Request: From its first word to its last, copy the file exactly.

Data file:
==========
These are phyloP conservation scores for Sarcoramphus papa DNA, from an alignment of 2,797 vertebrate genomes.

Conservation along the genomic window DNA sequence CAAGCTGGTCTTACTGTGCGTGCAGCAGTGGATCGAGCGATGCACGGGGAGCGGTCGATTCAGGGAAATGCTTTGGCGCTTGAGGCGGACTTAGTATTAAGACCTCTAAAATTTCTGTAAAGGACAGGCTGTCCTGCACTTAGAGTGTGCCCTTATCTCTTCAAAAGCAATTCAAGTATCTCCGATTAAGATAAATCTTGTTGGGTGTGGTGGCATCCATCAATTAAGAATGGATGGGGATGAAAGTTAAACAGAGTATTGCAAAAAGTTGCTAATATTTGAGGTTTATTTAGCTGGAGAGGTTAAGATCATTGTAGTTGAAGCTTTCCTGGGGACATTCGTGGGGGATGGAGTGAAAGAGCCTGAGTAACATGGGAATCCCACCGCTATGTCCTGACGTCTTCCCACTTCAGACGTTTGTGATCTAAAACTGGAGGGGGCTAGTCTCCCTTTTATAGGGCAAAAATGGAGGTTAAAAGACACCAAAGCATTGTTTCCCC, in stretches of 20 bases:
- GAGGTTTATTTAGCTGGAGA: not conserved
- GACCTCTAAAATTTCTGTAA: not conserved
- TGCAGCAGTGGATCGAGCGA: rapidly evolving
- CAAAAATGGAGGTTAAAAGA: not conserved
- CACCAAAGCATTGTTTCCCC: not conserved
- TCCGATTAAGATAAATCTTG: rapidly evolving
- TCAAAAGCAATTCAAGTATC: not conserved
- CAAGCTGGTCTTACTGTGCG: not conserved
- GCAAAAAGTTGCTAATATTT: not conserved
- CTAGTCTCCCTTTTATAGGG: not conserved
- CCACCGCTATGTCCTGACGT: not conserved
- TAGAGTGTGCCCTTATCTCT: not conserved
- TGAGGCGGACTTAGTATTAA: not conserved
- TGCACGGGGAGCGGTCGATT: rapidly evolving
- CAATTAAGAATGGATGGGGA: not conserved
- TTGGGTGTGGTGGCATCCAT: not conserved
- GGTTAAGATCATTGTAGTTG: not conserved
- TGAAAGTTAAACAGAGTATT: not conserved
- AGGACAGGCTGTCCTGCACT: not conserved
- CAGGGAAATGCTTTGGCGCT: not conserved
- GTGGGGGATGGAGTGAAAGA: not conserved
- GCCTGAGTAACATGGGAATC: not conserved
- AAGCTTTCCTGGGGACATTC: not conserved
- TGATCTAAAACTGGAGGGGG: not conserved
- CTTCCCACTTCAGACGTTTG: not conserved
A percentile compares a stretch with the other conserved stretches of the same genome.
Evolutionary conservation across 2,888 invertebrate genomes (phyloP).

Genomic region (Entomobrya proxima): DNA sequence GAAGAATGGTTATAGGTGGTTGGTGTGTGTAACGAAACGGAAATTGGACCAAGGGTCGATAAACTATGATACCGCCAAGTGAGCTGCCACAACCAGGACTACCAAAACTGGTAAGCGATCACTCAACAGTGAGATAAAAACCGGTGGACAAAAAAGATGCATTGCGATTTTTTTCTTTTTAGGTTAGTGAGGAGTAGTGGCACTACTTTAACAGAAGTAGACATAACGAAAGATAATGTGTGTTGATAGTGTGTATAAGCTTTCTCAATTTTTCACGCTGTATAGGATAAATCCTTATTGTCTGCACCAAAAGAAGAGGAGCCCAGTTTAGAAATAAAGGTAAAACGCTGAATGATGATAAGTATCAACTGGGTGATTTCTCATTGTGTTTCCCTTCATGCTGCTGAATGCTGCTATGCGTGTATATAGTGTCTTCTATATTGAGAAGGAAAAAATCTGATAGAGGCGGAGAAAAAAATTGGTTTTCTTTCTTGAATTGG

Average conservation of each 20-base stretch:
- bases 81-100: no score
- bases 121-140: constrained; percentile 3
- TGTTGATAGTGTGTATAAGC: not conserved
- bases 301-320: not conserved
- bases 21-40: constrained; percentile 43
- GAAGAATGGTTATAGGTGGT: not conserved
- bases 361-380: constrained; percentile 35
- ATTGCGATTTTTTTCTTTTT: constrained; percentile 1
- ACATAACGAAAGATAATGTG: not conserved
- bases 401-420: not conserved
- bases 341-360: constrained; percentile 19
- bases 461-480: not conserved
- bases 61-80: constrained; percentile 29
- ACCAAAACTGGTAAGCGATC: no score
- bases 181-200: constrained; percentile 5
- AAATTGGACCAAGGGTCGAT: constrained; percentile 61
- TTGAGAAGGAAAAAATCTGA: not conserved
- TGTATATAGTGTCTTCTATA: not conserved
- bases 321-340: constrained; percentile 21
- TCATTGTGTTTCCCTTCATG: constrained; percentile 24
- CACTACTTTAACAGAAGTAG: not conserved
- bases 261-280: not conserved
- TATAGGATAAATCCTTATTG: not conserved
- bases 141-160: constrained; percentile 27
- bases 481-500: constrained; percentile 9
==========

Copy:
These are phyloP conservation scores for Sarcoramphus papa DNA, from an alignment of 2,797 vertebrate genomes.

Conservation along the genomic window DNA sequence CAAGCTGGTCTTACTGTGCGTGCAGCAGTGGATCGAGCGATGCACGGGGAGCGGTCGATTCAGGGAAATGCTTTGGCGCTTGAGGCGGACTTAGTATTAAGACCTCTAAAATTTCTGTAAAGGACAGGCTGTCCTGCACTTAGAGTGTGCCCTTATCTCTTCAAAAGCAATTCAAGTATCTCCGATTAAGATAAATCTTGTTGGGTGTGGTGGCATCCATCAATTAAGAATGGATGGGGATGAAAGTTAAACAGAGTATTGCAAAAAGTTGCTAATATTTGAGGTTTATTTAGCTGGAGAGGTTAAGATCATTGTAGTTGAAGCTTTCCTGGGGACATTCGTGGGGGATGGAGTGAAAGAGCCTGAGTAACATGGGAATCCCACCGCTATGTCCTGACGTCTTCCCACTTCAGACGTTTGTGATCTAAAACTGGAGGGGGCTAGTCTCCCTTTTATAGGGCAAAAATGGAGGTTAAAAGACACCAAAGCATTGTTTCCCC, in stretches of 20 bases:
- GAGGTTTATTTAGCTGGAGA: not conserved
- GACCTCTAAAATTTCTGTAA: not conserved
- TGCAGCAGTGGATCGAGCGA: rapidly evolving
- CAAAAATGGAGGTTAAAAGA: not conserved
- CACCAAAGCATTGTTTCCCC: not conserved
- TCCGATTAAGATAAATCTTG: rapidly evolving
- TCAAAAGCAATTCAAGTATC: not conserved
- CAAGCTGGTCTTACTGTGCG: not conserved
- GCAAAAAGTTGCTAATATTT: not conserved
- CTAGTCTCCCTTTTATAGGG: not conserved
- CCACCGCTATGTCCTGACGT: not conserved
- TAGAGTGTGCCCTTATCTCT: not conserved
- TGAGGCGGACTTAGTATTAA: not conserved
- TGCACGGGGAGCGGTCGATT: rapidly evolving
- CAATTAAGAATGGATGGGGA: not conserved
- TTGGGTGTGGTGGCATCCAT: not conserved
- GGTTAAGATCATTGTAGTTG: not conserved
- TGAAAGTTAAACAGAGTATT: not conserved
- AGGACAGGCTGTCCTGCACT: not conserved
- CAGGGAAATGCTTTGGCGCT: not conserved
- GTGGGGGATGGAGTGAAAGA: not conserved
- GCCTGAGTAACATGGGAATC: not conserved
- AAGCTTTCCTGGGGACATTC: not conserved
- TGATCTAAAACTGGAGGGGG: not conserved
- CTTCCCACTTCAGACGTTTG: not conserved
A percentile compares a stretch with the other conserved stretches of the same genome.
Evolutionary conservation across 2,888 invertebrate genomes (phyloP).

Genomic region (Entomobrya proxima): DNA sequence GAAGAATGGTTATAGGTGGTTGGTGTGTGTAACGAAACGGAAATTGGACCAAGGGTCGATAAACTATGATACCGCCAAGTGAGCTGCCACAACCAGGACTACCAAAACTGGTAAGCGATCACTCAACAGTGAGATAAAAACCGGTGGACAAAAAAGATGCATTGCGATTTTTTTCTTTTTAGGTTAGTGAGGAGTAGTGGCACTACTTTAACAGAAGTAGACATAACGAAAGATAATGTGTGTTGATAGTGTGTATAAGCTTTCTCAATTTTTCACGCTGTATAGGATAAATCCTTATTGTCTGCACCAAAAGAAGAGGAGCCCAGTTTAGAAATAAAGGTAAAACGCTGAATGATGATAAGTATCAACTGGGTGATTTCTCATTGTGTTTCCCTTCATGCTGCTGAATGCTGCTATGCGTGTATATAGTGTCTTCTATATTGAGAAGGAAAAAATCTGATAGAGGCGGAGAAAAAAATTGGTTTTCTTTCTTGAATTGG

Average conservation of each 20-base stretch:
- bases 81-100: no score
- bases 121-140: constrained; percentile 3
- TGTTGATAGTGTGTATAAGC: not conserved
- bases 301-320: not conserved
- bases 21-40: constrained; percentile 43
- GAAGAATGGTTATAGGTGGT: not conserved
- bases 361-380: constrained; percentile 35
- ATTGCGATTTTTTTCTTTTT: constrained; percentile 1
- ACATAACGAAAGATAATGTG: not conserved
- bases 401-420: not conserved
- bases 341-360: constrained; percentile 19
- bases 461-480: not conserved
- bases 61-80: constrained; percentile 29
- ACCAAAACTGGTAAGCGATC: no score
- bases 181-200: constrained; percentile 5
- AAATTGGACCAAGGGTCGAT: constrained; percentile 61
- TTGAGAAGGAAAAAATCTGA: not conserved
- TGTATATAGTGTCTTCTATA: not conserved
- bases 321-340: constrained; percentile 21
- TCATTGTGTTTCCCTTCATG: constrained; percentile 24
- CACTACTTTAACAGAAGTAG: not conserved
- bases 261-280: not conserved
- TATAGGATAAATCCTTATTG: not conserved
- bases 141-160: constrained; percentile 27
- bases 481-500: constrained; percentile 9